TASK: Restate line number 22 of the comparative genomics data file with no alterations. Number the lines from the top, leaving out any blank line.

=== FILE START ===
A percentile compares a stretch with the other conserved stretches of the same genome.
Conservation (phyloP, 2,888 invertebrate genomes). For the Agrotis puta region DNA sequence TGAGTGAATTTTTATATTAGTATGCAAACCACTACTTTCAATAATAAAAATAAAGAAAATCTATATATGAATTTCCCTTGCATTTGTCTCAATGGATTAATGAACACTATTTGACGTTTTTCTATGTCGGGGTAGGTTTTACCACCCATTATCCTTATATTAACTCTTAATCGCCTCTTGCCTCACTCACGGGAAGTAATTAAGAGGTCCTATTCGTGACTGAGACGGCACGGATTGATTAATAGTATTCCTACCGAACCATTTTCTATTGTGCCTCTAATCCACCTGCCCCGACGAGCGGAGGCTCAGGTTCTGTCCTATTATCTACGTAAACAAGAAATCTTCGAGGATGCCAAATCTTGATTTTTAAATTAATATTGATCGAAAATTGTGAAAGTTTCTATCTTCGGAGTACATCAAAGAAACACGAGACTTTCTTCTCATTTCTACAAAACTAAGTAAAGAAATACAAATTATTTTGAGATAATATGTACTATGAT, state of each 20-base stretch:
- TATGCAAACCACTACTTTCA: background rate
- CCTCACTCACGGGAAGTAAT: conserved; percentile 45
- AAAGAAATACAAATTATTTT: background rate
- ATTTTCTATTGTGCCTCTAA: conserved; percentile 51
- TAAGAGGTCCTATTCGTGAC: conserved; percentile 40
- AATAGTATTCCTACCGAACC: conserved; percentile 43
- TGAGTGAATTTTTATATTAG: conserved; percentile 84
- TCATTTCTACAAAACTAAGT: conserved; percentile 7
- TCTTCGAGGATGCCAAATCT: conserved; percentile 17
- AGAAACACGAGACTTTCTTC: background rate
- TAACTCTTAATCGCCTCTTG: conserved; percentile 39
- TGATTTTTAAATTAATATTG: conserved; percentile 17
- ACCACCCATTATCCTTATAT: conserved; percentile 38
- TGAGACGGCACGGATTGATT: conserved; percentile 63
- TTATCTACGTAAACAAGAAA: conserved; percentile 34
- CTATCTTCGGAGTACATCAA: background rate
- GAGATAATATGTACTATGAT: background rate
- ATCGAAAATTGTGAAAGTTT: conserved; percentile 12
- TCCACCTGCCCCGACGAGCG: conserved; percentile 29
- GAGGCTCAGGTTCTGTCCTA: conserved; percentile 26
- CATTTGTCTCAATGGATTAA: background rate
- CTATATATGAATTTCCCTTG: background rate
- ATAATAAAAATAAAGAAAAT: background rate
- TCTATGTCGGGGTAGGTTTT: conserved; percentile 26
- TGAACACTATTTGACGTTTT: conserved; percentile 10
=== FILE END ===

- GAGGCTCAGGTTCTGTCCTA: conserved; percentile 26